The basketball coaching community of Osceola County was saddened to hear about the passing of Julius Tharpe, known by “Tony” to many, on Friday.

Tharpe, 57, passed peacefully surrounded by family after a short but spirited battle against lung cancer.

A celebration of life, yet to be scheduled, will be held at St. Cloud High School. Tharpe served as a basketball coach, a referee for youth and adult leagues, but was an an inspiration to those outside the basketball and sports world with his direct and focused yet friendly, caring and easygoing manner. The tributes on social media have been plentiful and touching.

“You touched many lives when you came in contact with them, myself included,” said Heber Laracuente, who coached with Tharpe at Gateway. “Whether it was with your smile or your perspective on life or basketball or in general, your positive attitude. I know I’ll take your teachings, your knowledge, ‘Knowledge is Power’ or one of your mottos, “Little things become Big things.”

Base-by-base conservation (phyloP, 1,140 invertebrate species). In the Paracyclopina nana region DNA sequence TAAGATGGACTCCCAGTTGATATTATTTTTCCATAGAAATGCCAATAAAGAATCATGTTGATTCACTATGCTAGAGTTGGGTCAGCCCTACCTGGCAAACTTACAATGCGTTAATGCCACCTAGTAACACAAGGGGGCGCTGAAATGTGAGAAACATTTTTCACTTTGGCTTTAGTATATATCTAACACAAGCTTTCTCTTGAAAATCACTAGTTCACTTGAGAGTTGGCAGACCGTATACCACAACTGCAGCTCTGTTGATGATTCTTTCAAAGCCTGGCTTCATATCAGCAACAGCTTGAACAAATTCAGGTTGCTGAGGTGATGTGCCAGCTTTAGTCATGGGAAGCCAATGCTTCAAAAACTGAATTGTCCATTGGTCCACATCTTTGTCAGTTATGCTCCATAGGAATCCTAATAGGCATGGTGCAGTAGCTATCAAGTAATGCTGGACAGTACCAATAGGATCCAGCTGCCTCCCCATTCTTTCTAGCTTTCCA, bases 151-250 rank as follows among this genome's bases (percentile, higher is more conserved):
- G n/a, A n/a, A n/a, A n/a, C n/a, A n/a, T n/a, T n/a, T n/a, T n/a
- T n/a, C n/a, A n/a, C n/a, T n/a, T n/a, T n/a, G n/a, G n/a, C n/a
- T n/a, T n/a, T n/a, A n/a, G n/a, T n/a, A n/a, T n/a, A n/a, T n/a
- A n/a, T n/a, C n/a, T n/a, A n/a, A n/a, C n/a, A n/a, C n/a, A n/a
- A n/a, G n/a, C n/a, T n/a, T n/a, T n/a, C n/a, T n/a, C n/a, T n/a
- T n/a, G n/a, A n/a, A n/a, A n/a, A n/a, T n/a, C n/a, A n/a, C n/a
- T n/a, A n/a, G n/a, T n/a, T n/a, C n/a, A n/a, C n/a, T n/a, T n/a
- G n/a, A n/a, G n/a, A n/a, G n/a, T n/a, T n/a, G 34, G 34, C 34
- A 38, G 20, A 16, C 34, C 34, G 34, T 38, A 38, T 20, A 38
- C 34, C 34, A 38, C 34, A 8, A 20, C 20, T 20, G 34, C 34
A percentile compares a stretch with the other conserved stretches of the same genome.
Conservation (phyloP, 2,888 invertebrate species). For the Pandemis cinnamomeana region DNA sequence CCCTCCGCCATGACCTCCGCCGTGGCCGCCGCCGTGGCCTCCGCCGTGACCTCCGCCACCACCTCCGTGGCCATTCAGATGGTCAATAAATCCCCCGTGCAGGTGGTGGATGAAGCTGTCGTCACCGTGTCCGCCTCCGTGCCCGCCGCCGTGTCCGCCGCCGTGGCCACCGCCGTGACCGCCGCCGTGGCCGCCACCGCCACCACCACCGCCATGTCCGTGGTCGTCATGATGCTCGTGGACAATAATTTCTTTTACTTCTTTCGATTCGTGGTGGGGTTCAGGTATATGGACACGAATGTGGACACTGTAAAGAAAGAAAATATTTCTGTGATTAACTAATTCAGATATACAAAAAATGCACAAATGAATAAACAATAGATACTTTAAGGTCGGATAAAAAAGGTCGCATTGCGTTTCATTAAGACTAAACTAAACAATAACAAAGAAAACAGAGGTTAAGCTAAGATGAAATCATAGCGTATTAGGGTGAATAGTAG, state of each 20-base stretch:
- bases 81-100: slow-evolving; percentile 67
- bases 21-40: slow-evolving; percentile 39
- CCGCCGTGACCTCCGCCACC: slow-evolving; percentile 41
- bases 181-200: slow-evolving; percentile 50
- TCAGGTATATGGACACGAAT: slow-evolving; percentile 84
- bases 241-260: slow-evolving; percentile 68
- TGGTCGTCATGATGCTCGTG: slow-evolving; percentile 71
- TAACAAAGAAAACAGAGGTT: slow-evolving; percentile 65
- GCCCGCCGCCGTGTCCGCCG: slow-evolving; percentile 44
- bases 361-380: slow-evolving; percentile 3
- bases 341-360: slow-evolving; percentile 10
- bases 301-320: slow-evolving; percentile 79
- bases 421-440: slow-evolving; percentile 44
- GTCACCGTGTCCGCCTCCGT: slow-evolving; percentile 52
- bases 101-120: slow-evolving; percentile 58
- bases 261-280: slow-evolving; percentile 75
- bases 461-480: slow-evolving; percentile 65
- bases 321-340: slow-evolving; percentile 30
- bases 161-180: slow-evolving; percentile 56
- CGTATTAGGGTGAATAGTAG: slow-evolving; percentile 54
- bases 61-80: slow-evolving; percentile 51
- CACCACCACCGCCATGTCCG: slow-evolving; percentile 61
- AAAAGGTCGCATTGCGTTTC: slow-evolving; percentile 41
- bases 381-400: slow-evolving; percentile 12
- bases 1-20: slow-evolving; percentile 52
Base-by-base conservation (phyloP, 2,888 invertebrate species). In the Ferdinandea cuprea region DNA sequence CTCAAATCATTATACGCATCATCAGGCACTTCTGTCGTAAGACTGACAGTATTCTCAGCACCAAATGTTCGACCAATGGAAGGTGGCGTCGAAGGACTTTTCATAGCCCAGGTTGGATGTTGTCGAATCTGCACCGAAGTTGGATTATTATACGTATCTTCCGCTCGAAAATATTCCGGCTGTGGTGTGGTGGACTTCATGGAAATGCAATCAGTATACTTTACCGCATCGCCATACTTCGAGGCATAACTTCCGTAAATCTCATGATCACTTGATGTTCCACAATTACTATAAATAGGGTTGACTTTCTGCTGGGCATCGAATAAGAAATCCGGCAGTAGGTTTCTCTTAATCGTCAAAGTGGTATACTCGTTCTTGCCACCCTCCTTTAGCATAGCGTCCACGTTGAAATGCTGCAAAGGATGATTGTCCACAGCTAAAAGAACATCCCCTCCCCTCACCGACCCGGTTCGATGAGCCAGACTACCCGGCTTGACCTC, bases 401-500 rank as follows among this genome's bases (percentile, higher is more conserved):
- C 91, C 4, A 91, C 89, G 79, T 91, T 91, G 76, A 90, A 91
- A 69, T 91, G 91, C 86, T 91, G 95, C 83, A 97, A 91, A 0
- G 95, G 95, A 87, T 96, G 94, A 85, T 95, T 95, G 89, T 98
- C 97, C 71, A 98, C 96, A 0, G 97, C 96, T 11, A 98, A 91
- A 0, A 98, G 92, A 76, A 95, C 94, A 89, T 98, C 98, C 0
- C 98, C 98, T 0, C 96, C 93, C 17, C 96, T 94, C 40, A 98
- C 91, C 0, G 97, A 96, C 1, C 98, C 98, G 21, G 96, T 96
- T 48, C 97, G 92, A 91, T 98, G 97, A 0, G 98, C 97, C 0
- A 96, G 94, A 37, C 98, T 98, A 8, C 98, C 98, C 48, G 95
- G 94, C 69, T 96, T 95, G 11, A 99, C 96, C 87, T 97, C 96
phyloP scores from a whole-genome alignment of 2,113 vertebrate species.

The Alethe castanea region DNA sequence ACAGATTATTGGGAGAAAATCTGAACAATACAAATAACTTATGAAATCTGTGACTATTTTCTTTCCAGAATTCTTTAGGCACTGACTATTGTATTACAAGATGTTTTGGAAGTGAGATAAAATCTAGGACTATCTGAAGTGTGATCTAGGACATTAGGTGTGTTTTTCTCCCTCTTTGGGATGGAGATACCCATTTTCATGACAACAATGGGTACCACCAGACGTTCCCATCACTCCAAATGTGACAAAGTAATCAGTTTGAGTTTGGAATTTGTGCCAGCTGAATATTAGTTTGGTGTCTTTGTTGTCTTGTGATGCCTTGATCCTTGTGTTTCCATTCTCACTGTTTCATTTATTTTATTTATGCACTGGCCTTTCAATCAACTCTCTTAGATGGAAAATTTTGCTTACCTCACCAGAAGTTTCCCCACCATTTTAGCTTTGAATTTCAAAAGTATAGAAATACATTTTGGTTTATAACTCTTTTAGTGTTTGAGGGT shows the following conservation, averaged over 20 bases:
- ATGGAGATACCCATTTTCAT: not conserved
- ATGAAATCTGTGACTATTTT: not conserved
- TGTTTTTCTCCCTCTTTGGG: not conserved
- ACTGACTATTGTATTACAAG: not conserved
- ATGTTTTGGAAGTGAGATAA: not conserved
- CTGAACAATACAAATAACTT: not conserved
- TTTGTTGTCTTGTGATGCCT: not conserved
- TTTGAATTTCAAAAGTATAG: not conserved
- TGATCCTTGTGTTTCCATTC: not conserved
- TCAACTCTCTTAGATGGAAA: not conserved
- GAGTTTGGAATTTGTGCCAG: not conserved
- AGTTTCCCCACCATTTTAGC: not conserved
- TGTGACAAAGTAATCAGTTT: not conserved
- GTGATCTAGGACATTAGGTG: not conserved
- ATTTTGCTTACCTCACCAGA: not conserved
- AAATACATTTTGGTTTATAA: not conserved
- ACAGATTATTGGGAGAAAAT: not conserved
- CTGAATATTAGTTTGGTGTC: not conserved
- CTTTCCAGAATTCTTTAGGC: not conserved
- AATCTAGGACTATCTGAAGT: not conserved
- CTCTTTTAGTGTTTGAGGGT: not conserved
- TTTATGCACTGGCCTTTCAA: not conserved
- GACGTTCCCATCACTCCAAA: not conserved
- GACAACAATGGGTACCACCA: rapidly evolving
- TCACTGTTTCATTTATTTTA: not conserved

Marlin Roberts is the football coach at Gateway, and also assisted for many years in the basketball program.

“The true definition of a teacher and one of the greatest coaches I’ve ever learned from,” Roberts said of Tharpe. “One of the last old school no nonsense coaches. They don’t make ’em like this anymore.”

He was an assistant on head coach Donnie Preston’s staff of an Osceola High girls team that advanced to the state tournament in 2001; four years prior, the program was winless. He was later on the staff of Gateway High’s boys program working with longtime coach Bob Baker. Living in St. Cloud his last few years, he gave back to St. Cloud High School and that community as well through basketball and his spirit.

Tharpe was a mainstay at summer basketball camps and the area’s Midnight Basketball program, which helped high-school aged players improve in the offseason and run on the efforts of volunteers like them.

Born in Neptune, New Jersey, he came to Central Florida in 1990 by way of the Chicago area and Massachusetts. His cancer diagnosis came less than a year ago.

Tharpe leaves behind a daughter, Tabitha Woods, son Jerrad Leffew, a step-son and five grandchildren.